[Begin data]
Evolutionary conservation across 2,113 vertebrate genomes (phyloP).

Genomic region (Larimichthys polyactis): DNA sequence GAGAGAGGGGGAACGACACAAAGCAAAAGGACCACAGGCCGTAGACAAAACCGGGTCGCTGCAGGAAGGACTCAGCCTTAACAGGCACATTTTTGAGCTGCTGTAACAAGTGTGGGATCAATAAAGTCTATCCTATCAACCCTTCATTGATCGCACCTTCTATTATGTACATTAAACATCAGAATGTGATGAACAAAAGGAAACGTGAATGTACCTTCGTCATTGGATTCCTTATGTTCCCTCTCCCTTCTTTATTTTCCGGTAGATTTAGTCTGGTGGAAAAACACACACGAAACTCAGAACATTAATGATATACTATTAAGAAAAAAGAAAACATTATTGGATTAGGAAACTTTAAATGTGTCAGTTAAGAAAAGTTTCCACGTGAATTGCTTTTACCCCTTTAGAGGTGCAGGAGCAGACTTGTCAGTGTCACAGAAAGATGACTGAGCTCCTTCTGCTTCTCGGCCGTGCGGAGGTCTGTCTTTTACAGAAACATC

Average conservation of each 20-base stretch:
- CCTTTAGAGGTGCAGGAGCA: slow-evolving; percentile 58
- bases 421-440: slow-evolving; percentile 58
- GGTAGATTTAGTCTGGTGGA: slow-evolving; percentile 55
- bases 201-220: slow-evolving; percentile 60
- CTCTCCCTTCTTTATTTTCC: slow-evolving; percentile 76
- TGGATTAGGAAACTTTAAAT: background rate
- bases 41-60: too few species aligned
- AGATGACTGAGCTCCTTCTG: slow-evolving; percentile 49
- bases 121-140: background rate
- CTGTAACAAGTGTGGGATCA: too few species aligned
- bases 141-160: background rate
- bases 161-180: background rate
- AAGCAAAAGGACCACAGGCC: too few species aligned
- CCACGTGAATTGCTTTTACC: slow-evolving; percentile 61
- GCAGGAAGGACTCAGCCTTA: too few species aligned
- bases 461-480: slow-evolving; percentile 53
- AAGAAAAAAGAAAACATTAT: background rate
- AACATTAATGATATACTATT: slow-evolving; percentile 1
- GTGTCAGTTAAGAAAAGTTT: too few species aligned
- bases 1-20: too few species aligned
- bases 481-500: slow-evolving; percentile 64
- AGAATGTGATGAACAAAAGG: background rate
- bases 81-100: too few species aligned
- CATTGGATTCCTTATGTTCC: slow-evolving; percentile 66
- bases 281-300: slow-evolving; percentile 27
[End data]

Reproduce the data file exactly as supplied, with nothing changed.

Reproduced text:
Evolutionary conservation across 2,113 vertebrate genomes (phyloP).

Genomic region (Larimichthys polyactis): DNA sequence GAGAGAGGGGGAACGACACAAAGCAAAAGGACCACAGGCCGTAGACAAAACCGGGTCGCTGCAGGAAGGACTCAGCCTTAACAGGCACATTTTTGAGCTGCTGTAACAAGTGTGGGATCAATAAAGTCTATCCTATCAACCCTTCATTGATCGCACCTTCTATTATGTACATTAAACATCAGAATGTGATGAACAAAAGGAAACGTGAATGTACCTTCGTCATTGGATTCCTTATGTTCCCTCTCCCTTCTTTATTTTCCGGTAGATTTAGTCTGGTGGAAAAACACACACGAAACTCAGAACATTAATGATATACTATTAAGAAAAAAGAAAACATTATTGGATTAGGAAACTTTAAATGTGTCAGTTAAGAAAAGTTTCCACGTGAATTGCTTTTACCCCTTTAGAGGTGCAGGAGCAGACTTGTCAGTGTCACAGAAAGATGACTGAGCTCCTTCTGCTTCTCGGCCGTGCGGAGGTCTGTCTTTTACAGAAACATC

Average conservation of each 20-base stretch:
- CCTTTAGAGGTGCAGGAGCA: slow-evolving; percentile 58
- bases 421-440: slow-evolving; percentile 58
- GGTAGATTTAGTCTGGTGGA: slow-evolving; percentile 55
- bases 201-220: slow-evolving; percentile 60
- CTCTCCCTTCTTTATTTTCC: slow-evolving; percentile 76
- TGGATTAGGAAACTTTAAAT: background rate
- bases 41-60: too few species aligned
- AGATGACTGAGCTCCTTCTG: slow-evolving; percentile 49
- bases 121-140: background rate
- CTGTAACAAGTGTGGGATCA: too few species aligned
- bases 141-160: background rate
- bases 161-180: background rate
- AAGCAAAAGGACCACAGGCC: too few species aligned
- CCACGTGAATTGCTTTTACC: slow-evolving; percentile 61
- GCAGGAAGGACTCAGCCTTA: too few species aligned
- bases 461-480: slow-evolving; percentile 53
- AAGAAAAAAGAAAACATTAT: background rate
- AACATTAATGATATACTATT: slow-evolving; percentile 1
- GTGTCAGTTAAGAAAAGTTT: too few species aligned
- bases 1-20: too few species aligned
- bases 481-500: slow-evolving; percentile 64
- AGAATGTGATGAACAAAAGG: background rate
- bases 81-100: too few species aligned
- CATTGGATTCCTTATGTTCC: slow-evolving; percentile 66
- bases 281-300: slow-evolving; percentile 27